Ohio State football: Offensive line is band of brothers
Garrett Goebel sees the Ohio State offensive line up close every day in practice, so he has sense of their togetherness.
But the defensive tackle chuckled when he recalled that on game day a couple of weeks ago, as the team waited to leave The Blackwell hotel for the walk to the “skull session” and stadium, he saw the five — left tackle Jack Mewhort, left guard Marcus Hall, center Corey Linsley, right guard Andrew Norwell and right tackle Reid Fragel — sitting together.
“It’s pretty funny, they’re sitting there, all five of them next to each other, in their order of where (they line up),” Goebel said.
That was a little odd, but it’s not strange to see the five together.
“All of us, besides Norwell, were in the same recruiting class, but we just adopted him as being in our class,” Hall said. “We’re just all one.”
It started four years ago, he said, when he, Mewhort, Linsley and Fragel, then a tight end, were on the scout team offense.
“We all had to go against, like, Cam Heyward, Doug Worthington, those type of guys,” Hall said. “So we’ve been fighting through stuff since we were young. And Norwell (a third-year player), he got right along with us as soon as he got here.”
As might be expected, when they get together away from the football facility, there’s often food involved.
“Monday is our off day, so we’ll just go to Roosters and get some wings, man, and watch Monday Night Football or something, nothing too crazy,” Hall said. “We just hang around and eat something unhealthy.”
Occasionally, there are hijinks, like in the summer.
“We used to always go to a public pool … that was always a lot of fun, guys jumping off the high dive and stuff,” Mewhort said.
What wasn’t fun for the team was when several of the five missed the first early morning meeting called by new coach Urban Meyer the day after the Gator Bowl loss to Florida in January. The whole team paid the price for that to the tune of very early morning workouts.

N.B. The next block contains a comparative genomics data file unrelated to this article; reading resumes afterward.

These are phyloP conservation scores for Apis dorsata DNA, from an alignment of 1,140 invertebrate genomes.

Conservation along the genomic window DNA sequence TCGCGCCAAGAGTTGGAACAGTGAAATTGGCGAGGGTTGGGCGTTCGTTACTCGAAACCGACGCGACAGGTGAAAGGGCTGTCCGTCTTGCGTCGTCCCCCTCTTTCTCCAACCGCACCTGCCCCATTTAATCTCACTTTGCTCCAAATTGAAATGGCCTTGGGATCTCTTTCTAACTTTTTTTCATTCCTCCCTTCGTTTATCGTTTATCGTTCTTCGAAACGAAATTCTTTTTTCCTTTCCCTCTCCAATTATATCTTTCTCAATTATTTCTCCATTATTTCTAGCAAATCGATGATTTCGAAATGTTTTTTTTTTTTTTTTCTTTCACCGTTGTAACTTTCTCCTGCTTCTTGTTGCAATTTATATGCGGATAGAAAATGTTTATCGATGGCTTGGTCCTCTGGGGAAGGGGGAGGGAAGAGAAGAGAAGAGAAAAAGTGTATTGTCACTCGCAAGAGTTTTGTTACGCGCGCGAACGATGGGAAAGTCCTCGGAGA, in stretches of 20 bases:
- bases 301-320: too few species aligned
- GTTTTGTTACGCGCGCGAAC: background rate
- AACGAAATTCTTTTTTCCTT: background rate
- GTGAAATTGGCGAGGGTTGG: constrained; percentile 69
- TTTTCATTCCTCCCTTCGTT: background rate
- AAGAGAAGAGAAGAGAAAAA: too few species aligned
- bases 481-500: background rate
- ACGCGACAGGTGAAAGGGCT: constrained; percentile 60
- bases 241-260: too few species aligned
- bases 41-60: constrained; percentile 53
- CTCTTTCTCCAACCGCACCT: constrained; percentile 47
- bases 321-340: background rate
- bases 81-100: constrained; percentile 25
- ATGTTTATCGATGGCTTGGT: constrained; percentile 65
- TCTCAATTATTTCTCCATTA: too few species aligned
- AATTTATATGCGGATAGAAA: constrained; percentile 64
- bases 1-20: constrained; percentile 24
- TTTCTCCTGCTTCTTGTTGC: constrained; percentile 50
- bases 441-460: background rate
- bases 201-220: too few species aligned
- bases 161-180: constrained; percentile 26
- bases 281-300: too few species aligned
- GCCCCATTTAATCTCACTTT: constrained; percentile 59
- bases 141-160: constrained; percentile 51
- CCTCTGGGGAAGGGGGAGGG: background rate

But first-year offensive line coach Ed Warinner has pushed the five so hard since then that now they are considered one of the major strengths of the team.
“There’s a lot of camaraderie there,” Warinner said. “Now they act like brothers. You know how brothers pick on each other, tease each other, joke around, but if anyone else messes with them, whoa, look out.”
It goes for the coaches, too. Warinner is the only one allowed to upbraid them, except for Meyer.
“It’s kind of like a little family,” Warinner said. “And it just keeps growing and growing.”
A major payoff has come on the field.
“When you really care about the guy playing next to you it makes you play a lot harder,” Mewhort said. “That’s just because you know what they’ve gone through, and you care about what happens to them.
“That’s a big part of our success so far. We hold each other accountable. If someone’s down, we pick him up. Nobody ever lets (another’s) head get too big. We always work, and we do it together.”
For the get-togethers off the field, Hall said, there’s no doubt about who is the lead organizer: Linsley.
“He tells us what to do on the field, and he’s the organizer, the one who sends out all the chain messages,” Hall said.
Quite often it’s boys’ night out, whether it’s going to tutoring sessions together, Hall said, or going to grab some wings and watch Monday Night Football, and the girlfriends understand.
“They all know each other,” Hall said. “When we’re hanging out and just want to be us (five), they’ve just got to go somewhere and do girl stuff.”